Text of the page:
We enjoy our empty nest, but it wasn’t all happy faces when the baby birdies flew. And it didn’t get easier with each one. I was surprised at the depth of my emotion, especially considering how hard we had worked to get them wherever they were going. If any one of them had come home, I would have sent them back! The timing was right all four times and we were excited for them. I found being supportive didn’t make their leaving any easier.

Moving day was fun and giggles until the drive home when realization settled in that my child wouldn’t be home in bed that night; they wouldn’t wake up at our house the next morning; I wouldn’t know what they were doing or if they were eating or sleeping. That’s when the loss hit me – like a brick wall. It hurt so much.

I want to emphasize even though it was right and I was happy about it, there was a loss to grieve. All loss needs to be worked through or the feelings get stuck in our emotion bank.

I missed them. I missed touching them, talking to them, hearing about their day, cleaning up after them…every little thing. It was too quiet after each one left. The atmosphere and dynamics changed and required adjustment. I don’t like change – I don’t even like to get a haircut! I like each one of them and missed experiencing them and knowing the little things. I love them and my heart felt ripped out without them near me. I needed each one of them and needed them to need me. These intense feelings did change and dissipate with time. We developed a new normal and I quit crying.

And now we love our empty nest. We love when they come and love when they go. Life goes on…

Ecclesiastes 3:1,4 (NIV)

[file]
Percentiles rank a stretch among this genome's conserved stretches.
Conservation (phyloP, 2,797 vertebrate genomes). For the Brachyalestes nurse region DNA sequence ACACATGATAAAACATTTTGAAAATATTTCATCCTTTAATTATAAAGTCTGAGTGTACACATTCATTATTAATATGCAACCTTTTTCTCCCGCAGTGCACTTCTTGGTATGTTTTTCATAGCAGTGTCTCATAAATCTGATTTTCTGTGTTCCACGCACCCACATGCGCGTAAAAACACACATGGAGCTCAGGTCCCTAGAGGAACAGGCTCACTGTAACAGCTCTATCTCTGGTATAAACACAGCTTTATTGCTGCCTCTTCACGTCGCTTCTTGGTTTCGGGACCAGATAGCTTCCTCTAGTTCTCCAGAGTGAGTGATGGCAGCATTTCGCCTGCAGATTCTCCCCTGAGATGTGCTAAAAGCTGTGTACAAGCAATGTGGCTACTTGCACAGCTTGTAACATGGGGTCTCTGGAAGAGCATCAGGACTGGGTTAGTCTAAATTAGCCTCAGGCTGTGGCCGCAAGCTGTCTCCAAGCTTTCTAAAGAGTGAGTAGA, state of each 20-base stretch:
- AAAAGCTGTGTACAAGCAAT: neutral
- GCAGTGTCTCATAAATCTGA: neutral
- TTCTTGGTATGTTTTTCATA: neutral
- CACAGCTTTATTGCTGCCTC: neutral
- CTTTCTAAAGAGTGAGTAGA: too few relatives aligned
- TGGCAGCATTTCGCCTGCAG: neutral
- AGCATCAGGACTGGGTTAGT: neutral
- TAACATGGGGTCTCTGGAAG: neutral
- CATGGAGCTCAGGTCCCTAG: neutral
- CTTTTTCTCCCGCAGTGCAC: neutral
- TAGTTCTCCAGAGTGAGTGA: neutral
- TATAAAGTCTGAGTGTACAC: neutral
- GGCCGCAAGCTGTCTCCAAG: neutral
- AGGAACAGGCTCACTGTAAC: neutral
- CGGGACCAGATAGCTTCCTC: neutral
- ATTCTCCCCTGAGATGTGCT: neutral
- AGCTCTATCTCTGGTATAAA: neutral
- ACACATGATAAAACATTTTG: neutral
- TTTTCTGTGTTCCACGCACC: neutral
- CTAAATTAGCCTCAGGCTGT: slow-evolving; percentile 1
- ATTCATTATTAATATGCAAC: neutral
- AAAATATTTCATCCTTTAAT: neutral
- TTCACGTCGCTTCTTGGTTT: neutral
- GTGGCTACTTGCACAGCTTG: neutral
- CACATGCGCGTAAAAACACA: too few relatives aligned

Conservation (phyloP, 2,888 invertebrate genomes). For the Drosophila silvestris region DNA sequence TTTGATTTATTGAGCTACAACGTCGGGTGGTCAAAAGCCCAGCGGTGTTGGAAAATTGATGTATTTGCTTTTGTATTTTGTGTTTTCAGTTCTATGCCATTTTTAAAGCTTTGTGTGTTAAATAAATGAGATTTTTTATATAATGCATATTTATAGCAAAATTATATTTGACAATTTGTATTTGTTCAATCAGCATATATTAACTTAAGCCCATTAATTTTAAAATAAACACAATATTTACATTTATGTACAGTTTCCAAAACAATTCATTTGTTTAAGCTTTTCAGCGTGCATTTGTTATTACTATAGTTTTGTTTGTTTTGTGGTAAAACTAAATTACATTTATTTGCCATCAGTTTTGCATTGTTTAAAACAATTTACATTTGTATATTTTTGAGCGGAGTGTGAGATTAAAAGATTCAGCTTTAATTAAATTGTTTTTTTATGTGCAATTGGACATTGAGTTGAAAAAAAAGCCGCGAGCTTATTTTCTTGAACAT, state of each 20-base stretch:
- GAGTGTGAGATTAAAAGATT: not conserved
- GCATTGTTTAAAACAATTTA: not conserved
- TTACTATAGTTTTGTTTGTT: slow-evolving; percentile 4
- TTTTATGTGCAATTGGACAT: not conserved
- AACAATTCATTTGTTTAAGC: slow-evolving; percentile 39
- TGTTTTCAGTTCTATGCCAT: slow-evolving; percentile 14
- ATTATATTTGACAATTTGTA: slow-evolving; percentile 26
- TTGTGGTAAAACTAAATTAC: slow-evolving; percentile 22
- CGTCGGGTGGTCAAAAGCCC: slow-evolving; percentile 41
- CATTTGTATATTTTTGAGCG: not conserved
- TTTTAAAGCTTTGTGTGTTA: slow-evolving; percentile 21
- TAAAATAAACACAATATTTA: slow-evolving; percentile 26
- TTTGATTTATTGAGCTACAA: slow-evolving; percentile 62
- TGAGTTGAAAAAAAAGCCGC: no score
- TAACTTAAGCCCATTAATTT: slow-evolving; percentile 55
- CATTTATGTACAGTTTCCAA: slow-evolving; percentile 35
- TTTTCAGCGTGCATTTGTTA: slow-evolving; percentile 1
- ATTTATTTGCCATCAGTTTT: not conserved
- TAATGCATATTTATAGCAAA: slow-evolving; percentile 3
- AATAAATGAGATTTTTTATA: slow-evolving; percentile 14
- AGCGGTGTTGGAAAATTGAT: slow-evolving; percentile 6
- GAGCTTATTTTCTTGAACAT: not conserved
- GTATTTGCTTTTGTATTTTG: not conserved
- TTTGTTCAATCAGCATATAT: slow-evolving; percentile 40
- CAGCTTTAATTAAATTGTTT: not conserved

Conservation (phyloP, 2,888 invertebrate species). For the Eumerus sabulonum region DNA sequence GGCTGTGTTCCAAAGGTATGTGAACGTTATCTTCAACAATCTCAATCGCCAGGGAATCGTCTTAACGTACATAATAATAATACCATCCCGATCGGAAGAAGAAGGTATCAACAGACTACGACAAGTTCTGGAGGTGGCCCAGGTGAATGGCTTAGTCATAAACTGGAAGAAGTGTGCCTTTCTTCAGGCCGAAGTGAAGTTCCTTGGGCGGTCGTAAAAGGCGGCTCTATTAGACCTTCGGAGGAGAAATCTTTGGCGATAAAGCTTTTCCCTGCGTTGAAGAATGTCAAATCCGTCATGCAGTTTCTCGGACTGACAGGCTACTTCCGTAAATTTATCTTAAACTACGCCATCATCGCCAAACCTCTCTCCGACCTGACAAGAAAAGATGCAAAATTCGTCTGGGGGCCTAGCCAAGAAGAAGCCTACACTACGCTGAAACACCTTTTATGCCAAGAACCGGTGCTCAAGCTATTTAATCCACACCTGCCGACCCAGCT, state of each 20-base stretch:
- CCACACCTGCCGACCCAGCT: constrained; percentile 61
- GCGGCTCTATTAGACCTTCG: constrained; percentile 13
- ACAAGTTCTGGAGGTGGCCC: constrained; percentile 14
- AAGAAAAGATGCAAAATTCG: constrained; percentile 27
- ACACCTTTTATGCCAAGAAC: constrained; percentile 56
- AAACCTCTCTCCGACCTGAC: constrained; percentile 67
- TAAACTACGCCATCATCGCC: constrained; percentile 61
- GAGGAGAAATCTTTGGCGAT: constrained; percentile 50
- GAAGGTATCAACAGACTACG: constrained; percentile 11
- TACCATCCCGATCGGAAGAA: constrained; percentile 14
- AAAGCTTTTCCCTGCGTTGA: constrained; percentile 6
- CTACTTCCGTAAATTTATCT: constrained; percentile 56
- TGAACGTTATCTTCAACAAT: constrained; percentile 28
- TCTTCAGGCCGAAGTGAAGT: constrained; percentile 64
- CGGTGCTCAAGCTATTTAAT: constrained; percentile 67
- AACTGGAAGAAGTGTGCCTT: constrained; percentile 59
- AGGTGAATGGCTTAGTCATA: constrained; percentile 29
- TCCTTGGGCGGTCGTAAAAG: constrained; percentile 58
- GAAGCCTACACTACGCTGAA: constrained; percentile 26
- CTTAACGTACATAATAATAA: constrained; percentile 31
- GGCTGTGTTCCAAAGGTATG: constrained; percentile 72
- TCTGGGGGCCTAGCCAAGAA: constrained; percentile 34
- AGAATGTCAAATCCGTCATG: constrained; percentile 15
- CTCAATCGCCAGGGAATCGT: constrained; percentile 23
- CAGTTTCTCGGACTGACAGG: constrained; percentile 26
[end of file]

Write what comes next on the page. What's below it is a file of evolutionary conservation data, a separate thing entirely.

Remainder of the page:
1 There is a time for everything, and a season for every activity under heaven:
4 a time to weep and a time to laugh, a time to mourn and a time to dance,

One resource that can be helpful is the knowing 7 Stages of Grief so you can understand the emotions of loss. Though designed to work through the death of a loved one, recognizing and understanding these stages can help with any loss. You don’t necessarily go through the stages in order, but you may jump around and even repeat the stages.

7 Stages of Grief...

You will probably react to learning of the loss with numbed disbelief. You may deny the reality of the loss at some level, in order to avoid the pain. Shock provides emotional protection from being overwhelmed all at once. This may last for weeks.

As the shock wears off, it is replaced with the suffering of unbelievable pain. Although excruciating and almost unbearable, it is important that you experience the pain fully, and not hide it, avoid it or escape from it with alcohol or drugs.

You may have guilty feelings or remorse over things you did or didn’t do with your loved one. Life feels chaotic and scary during this phase.

Frustration gives way to anger, and you may lash out and lay unwarranted blame for the death on someone else. Please try to control this, as permanent damage to your relationships may result. This is a time for the release of bottled up emotion.

You may rail against fate, questioning “Why me?” You may also try to bargain in vain with the powers that be for a way out of your despair (“I will never drink again if you just bring him back”)

Just when your friends may think you should be getting on with your life, a long period of sad reflection will likely overtake you. This is a normal stage of grief, so do not be “talked out of it” by well-meaning outsiders. Encouragement from others is not helpful to you during this stage of grieving.

During this time, you finally realize the true magnitude of your loss, and it depresses you. You may isolate yourself on purpose, reflect on things you did with your lost one, and focus on memories of the past. You may sense feelings of emptiness or despair.

As you start to adjust to life without your dear one, your life becomes a little calmer and more organized. Your physical symptoms lessen, and your “depression” begins to lift slightly.

As you become more functional, your mind starts working again, and you will find yourself seeking realistic solutions to problems posed by life without your loved one. You will start to work on practical and financial problems and reconstructing yourself and your life without him or her.

During this, the last of the seven stages in this grief model, you learn to accept and deal with the reality of your situation. Acceptance does not necessarily mean instant happiness. Given the pain and turmoil you have experienced, you can never return to the carefree, untroubled YOU that existed before this tragedy. But you will find a way forward.